Private Eye and The Sunday Times were last night named joint winners of the Paul Foot Award for campaigning and investigative journalism.
The Sunday Times Insight team – Jonathan Calvert and Heidi Blake – were recognised for the Fifa Files investigation into corruption around the Qatar World Cup bid.
Private Eye’s Richard Brooks and Andrew Bousfield were recognised for “Shady Arabia and the Desert Fix”, the investigation into corruption around a Saudi arms contract.
Each of the winners received £3,000.
The five runners up were:
- Richard Pendlebury, Daily Mail – Migrant Lives
- Claire Newell, Holly Watt, Claire Duffin and Ben Bryant, Daily Telegraph – Qatar 2022 World Cup Bid
- George Monbiot, The Guardian – How farmers caused the floods
- Mark Townsend, The Observer – Sexual abuse of women at Yarl’s Wood
- Dominic Ponsford and William Turvill, Press Gazette – Save Our Sources.
It was the tenth of anniversary of the award which is run by Private Eye and The Guardian in memory of Paul Foot.
Here are the winner’s citations in full:
The Fifa Files
Over a period of a month in 2014 the Sunday Times Insight team spilled the secrets of a bombshell cache of hundreds of millions of secret documents, “The Fifa Files”, leaked by a whistle-blower from the heart of football. In forensic detail, they reported on extraordinary campaign waged by Mohammed Bin Hammam, Qatar’s top football official, and how he exploited his position to help secure the votes Qatar needed to win the bid to host the 2022 World Cup.
The team spent two months painstakingly investigating in a secret data centre outside London to piece together a timeline of Bin Hammam’s activities, going through emails, faxes, phone records, letters, flight logs, accounts and bank transfer slips, examining tens of thousands of gigabytes of data using forensic search technology and a network of offshore supercomputers. They reported on cash hand outs, lavish junkets and evidence of payments to football officials across Africa – including the transfer of funds into bank accounts controlled by Jack Warner, the Fifa executive committee member for Trinidad and Tobago.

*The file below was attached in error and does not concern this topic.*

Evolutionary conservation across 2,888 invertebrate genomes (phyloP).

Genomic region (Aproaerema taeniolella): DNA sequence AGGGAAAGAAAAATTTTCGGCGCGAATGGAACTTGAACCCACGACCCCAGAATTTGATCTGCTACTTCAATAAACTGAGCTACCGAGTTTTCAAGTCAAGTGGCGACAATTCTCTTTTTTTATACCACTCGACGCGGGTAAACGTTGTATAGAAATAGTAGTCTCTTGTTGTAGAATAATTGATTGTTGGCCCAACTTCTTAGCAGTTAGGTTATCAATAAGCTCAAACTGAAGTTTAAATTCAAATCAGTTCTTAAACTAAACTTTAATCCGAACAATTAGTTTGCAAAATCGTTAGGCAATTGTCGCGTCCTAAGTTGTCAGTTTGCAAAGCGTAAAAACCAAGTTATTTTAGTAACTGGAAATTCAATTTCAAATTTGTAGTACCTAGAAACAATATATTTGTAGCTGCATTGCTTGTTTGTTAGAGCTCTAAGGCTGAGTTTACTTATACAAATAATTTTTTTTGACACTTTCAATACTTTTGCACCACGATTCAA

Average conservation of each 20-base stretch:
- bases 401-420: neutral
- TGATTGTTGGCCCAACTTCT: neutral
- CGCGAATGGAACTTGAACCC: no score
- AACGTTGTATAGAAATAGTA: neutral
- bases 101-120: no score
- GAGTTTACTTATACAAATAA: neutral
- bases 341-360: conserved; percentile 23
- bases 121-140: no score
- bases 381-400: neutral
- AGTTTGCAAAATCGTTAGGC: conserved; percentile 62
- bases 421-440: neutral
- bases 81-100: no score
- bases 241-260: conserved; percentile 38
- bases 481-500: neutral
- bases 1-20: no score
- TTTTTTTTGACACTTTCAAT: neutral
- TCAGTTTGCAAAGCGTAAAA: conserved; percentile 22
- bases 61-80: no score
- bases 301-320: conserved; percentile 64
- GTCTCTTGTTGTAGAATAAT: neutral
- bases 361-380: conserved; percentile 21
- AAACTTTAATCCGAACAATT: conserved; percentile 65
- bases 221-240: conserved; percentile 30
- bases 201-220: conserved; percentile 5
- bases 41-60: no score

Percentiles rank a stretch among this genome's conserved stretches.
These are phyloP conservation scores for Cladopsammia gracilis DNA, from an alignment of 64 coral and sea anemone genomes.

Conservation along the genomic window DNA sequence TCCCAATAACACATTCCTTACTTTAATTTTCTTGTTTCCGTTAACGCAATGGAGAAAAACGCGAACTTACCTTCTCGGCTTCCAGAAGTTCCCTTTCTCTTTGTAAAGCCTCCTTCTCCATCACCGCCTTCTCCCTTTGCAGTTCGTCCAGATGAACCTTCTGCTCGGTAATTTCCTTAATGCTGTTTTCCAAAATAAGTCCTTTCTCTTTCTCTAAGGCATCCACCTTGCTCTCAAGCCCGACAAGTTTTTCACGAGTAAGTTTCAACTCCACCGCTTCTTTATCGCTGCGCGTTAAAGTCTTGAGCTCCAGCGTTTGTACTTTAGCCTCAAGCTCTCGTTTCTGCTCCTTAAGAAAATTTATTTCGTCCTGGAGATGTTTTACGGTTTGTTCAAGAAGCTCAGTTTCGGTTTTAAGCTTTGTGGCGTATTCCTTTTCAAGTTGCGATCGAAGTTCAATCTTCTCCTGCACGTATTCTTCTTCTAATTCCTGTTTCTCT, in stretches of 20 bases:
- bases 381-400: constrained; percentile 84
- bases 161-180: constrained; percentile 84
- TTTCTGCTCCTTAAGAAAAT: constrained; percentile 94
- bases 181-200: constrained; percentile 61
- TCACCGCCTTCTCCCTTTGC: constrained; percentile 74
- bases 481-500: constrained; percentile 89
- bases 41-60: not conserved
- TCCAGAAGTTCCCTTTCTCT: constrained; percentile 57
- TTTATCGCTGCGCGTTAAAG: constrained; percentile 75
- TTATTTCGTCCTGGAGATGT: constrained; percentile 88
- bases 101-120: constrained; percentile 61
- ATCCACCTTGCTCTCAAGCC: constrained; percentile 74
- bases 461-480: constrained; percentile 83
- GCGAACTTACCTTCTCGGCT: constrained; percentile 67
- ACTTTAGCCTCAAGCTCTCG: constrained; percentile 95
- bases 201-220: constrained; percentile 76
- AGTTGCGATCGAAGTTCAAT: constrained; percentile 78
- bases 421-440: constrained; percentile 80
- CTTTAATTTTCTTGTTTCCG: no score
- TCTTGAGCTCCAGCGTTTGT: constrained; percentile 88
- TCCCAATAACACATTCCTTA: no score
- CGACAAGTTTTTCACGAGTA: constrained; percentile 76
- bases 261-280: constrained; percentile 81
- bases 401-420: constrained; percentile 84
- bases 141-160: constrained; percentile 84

Shady Arabia and the Desert Fix
The campaign is the culmination of an ongoing Private Eye investigation into corruption on a contract between the UK and Saudi governments.
In 2012, the team obtained details from a whistle blower of illicit payments and gifts made on a multi-billion pound contract between the British Government and the Kingdom of Saudi Arabia for the delivery of electronic warfare equipment to the Saudi Arabian National Guard. Over the following two years the team unravelled the mechanisms of the bribery for the contract, revealed those who had accepted corrupt payments, and exposed the network behind the deal – as well as revealing the highly sensitive matter of the Ministry of Defence's complicity in bribery even as the Coalition government professed to be clamping down on corruption.
The team examined corporate records and other histories in the UK, Switzerland, the Cayman Islands and Liechtenstein that stretched back over forty years. They revealed the names of officials who had been complicit in decades of bribery, with its origins in the earliest days of the British arms trade in Saudi Arabia. A few months after the story broke, the Serious Fraud Office announced a criminal investigation which continues today.